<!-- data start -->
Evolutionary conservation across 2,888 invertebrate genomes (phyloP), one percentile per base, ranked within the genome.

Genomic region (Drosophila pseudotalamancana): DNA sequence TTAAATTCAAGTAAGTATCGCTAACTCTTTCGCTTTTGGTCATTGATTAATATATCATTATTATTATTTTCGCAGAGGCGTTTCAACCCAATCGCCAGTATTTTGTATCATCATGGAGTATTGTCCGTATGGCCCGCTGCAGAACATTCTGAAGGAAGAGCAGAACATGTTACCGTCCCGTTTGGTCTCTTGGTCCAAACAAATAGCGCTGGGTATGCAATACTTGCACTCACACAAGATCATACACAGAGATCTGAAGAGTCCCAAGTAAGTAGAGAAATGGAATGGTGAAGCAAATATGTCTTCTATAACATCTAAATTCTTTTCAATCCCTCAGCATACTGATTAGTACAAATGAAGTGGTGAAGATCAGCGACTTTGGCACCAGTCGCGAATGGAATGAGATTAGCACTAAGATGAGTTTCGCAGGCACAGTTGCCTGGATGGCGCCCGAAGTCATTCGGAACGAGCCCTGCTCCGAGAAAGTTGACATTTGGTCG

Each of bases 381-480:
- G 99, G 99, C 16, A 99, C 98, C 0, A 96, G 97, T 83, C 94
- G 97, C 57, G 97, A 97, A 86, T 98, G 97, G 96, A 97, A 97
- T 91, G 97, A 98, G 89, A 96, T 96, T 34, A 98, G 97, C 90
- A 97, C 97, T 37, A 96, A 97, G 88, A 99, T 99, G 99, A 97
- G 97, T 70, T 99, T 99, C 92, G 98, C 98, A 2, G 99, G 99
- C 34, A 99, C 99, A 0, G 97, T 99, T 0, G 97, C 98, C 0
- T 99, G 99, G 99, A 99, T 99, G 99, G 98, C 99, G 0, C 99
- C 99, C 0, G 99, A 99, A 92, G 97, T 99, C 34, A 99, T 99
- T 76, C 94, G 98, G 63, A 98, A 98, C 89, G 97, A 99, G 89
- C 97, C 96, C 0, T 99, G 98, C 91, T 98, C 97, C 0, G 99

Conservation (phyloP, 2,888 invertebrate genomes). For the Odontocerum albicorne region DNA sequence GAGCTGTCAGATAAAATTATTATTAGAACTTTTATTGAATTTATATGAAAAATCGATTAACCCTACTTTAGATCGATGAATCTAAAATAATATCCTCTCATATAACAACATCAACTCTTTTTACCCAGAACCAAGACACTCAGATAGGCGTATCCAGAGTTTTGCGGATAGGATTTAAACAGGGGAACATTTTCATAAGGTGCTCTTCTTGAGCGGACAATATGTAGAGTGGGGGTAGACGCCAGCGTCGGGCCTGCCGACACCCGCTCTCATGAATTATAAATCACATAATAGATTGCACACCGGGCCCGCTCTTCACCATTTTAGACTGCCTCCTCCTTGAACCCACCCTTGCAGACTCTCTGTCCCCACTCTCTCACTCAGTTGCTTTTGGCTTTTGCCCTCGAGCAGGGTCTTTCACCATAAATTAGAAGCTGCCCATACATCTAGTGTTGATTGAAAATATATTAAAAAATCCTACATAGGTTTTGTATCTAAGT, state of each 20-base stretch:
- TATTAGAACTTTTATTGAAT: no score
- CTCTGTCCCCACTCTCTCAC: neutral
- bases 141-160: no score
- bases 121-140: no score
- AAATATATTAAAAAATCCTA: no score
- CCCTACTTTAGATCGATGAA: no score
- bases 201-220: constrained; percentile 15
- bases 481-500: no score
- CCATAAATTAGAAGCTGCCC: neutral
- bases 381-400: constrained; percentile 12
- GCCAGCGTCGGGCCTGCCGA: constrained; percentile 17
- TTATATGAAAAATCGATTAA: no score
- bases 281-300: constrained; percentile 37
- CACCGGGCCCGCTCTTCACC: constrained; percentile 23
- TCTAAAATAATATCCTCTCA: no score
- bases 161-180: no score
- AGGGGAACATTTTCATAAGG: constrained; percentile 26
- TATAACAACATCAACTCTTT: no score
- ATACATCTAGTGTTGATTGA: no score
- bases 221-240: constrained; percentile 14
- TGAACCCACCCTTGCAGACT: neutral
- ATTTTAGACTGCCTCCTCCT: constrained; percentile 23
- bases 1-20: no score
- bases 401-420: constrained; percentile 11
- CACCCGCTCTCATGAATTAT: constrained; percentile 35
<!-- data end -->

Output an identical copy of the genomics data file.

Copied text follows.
Evolutionary conservation across 2,888 invertebrate genomes (phyloP), one percentile per base, ranked within the genome.

Genomic region (Drosophila pseudotalamancana): DNA sequence TTAAATTCAAGTAAGTATCGCTAACTCTTTCGCTTTTGGTCATTGATTAATATATCATTATTATTATTTTCGCAGAGGCGTTTCAACCCAATCGCCAGTATTTTGTATCATCATGGAGTATTGTCCGTATGGCCCGCTGCAGAACATTCTGAAGGAAGAGCAGAACATGTTACCGTCCCGTTTGGTCTCTTGGTCCAAACAAATAGCGCTGGGTATGCAATACTTGCACTCACACAAGATCATACACAGAGATCTGAAGAGTCCCAAGTAAGTAGAGAAATGGAATGGTGAAGCAAATATGTCTTCTATAACATCTAAATTCTTTTCAATCCCTCAGCATACTGATTAGTACAAATGAAGTGGTGAAGATCAGCGACTTTGGCACCAGTCGCGAATGGAATGAGATTAGCACTAAGATGAGTTTCGCAGGCACAGTTGCCTGGATGGCGCCCGAAGTCATTCGGAACGAGCCCTGCTCCGAGAAAGTTGACATTTGGTCG

Each of bases 381-480:
- G 99, G 99, C 16, A 99, C 98, C 0, A 96, G 97, T 83, C 94
- G 97, C 57, G 97, A 97, A 86, T 98, G 97, G 96, A 97, A 97
- T 91, G 97, A 98, G 89, A 96, T 96, T 34, A 98, G 97, C 90
- A 97, C 97, T 37, A 96, A 97, G 88, A 99, T 99, G 99, A 97
- G 97, T 70, T 99, T 99, C 92, G 98, C 98, A 2, G 99, G 99
- C 34, A 99, C 99, A 0, G 97, T 99, T 0, G 97, C 98, C 0
- T 99, G 99, G 99, A 99, T 99, G 99, G 98, C 99, G 0, C 99
- C 99, C 0, G 99, A 99, A 92, G 97, T 99, C 34, A 99, T 99
- T 76, C 94, G 98, G 63, A 98, A 98, C 89, G 97, A 99, G 89
- C 97, C 96, C 0, T 99, G 98, C 91, T 98, C 97, C 0, G 99

Conservation (phyloP, 2,888 invertebrate genomes). For the Odontocerum albicorne region DNA sequence GAGCTGTCAGATAAAATTATTATTAGAACTTTTATTGAATTTATATGAAAAATCGATTAACCCTACTTTAGATCGATGAATCTAAAATAATATCCTCTCATATAACAACATCAACTCTTTTTACCCAGAACCAAGACACTCAGATAGGCGTATCCAGAGTTTTGCGGATAGGATTTAAACAGGGGAACATTTTCATAAGGTGCTCTTCTTGAGCGGACAATATGTAGAGTGGGGGTAGACGCCAGCGTCGGGCCTGCCGACACCCGCTCTCATGAATTATAAATCACATAATAGATTGCACACCGGGCCCGCTCTTCACCATTTTAGACTGCCTCCTCCTTGAACCCACCCTTGCAGACTCTCTGTCCCCACTCTCTCACTCAGTTGCTTTTGGCTTTTGCCCTCGAGCAGGGTCTTTCACCATAAATTAGAAGCTGCCCATACATCTAGTGTTGATTGAAAATATATTAAAAAATCCTACATAGGTTTTGTATCTAAGT, state of each 20-base stretch:
- TATTAGAACTTTTATTGAAT: no score
- CTCTGTCCCCACTCTCTCAC: neutral
- bases 141-160: no score
- bases 121-140: no score
- AAATATATTAAAAAATCCTA: no score
- CCCTACTTTAGATCGATGAA: no score
- bases 201-220: constrained; percentile 15
- bases 481-500: no score
- CCATAAATTAGAAGCTGCCC: neutral
- bases 381-400: constrained; percentile 12
- GCCAGCGTCGGGCCTGCCGA: constrained; percentile 17
- TTATATGAAAAATCGATTAA: no score
- bases 281-300: constrained; percentile 37
- CACCGGGCCCGCTCTTCACC: constrained; percentile 23
- TCTAAAATAATATCCTCTCA: no score
- bases 161-180: no score
- AGGGGAACATTTTCATAAGG: constrained; percentile 26
- TATAACAACATCAACTCTTT: no score
- ATACATCTAGTGTTGATTGA: no score
- bases 221-240: constrained; percentile 14
- TGAACCCACCCTTGCAGACT: neutral
- ATTTTAGACTGCCTCCTCCT: constrained; percentile 23
- bases 1-20: no score
- bases 401-420: constrained; percentile 11
- CACCCGCTCTCATGAATTAT: constrained; percentile 35